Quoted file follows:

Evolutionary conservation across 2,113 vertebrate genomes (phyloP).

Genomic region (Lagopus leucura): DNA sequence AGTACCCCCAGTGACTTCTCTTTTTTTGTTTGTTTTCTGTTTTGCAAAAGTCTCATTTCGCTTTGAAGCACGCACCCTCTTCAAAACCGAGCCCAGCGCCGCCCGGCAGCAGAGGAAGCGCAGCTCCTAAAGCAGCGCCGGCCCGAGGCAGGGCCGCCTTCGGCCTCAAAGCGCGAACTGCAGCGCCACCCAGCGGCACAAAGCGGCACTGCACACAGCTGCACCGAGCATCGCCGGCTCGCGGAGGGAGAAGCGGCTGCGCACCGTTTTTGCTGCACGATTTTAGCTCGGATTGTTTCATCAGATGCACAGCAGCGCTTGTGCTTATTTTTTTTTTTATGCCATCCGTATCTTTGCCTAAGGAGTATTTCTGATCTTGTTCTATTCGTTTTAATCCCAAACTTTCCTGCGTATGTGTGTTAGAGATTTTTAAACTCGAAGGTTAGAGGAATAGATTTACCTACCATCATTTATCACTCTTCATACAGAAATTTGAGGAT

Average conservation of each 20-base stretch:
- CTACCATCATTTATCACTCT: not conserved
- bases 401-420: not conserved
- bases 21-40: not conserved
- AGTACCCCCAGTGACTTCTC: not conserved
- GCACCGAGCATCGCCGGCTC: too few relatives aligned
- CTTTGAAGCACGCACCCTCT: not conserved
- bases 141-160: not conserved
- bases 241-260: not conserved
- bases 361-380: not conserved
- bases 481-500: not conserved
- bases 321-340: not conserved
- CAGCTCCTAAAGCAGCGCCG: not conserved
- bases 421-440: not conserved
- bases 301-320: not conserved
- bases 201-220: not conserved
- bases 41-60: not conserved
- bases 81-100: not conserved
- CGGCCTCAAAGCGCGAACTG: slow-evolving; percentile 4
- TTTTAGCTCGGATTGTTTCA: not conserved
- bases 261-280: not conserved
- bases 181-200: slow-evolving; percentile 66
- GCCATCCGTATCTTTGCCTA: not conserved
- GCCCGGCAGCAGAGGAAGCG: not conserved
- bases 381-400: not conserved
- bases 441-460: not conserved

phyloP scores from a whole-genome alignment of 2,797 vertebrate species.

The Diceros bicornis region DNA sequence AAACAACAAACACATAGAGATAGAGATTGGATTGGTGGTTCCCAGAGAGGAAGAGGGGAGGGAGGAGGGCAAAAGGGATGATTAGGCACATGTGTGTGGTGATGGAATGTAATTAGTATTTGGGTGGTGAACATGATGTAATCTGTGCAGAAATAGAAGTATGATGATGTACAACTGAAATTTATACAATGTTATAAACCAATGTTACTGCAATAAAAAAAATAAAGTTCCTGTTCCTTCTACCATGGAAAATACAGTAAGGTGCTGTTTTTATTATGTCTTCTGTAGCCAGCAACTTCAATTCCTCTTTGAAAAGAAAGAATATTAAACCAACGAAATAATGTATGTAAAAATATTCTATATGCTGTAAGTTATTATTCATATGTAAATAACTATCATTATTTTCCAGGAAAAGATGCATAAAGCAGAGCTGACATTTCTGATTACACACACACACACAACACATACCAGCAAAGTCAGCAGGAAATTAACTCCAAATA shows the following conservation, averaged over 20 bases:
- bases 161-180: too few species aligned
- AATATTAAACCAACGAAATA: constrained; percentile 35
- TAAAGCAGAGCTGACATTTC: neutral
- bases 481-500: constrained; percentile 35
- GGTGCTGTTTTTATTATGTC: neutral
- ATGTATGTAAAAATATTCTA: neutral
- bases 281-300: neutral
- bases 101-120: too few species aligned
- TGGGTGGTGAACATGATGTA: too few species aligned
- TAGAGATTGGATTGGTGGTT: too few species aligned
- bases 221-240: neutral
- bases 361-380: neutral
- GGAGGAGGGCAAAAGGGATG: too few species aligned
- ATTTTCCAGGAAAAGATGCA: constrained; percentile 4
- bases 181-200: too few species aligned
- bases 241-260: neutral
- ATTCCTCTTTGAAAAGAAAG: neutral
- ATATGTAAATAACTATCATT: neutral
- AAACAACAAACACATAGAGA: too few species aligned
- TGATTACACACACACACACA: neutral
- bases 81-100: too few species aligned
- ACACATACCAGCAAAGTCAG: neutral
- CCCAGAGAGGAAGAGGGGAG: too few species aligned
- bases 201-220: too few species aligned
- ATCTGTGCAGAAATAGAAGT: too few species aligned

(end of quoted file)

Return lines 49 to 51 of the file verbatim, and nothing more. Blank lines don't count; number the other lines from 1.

- AAACAACAAACACATAGAGA: too few species aligned
- TGATTACACACACACACACA: neutral
- bases 81-100: too few species aligned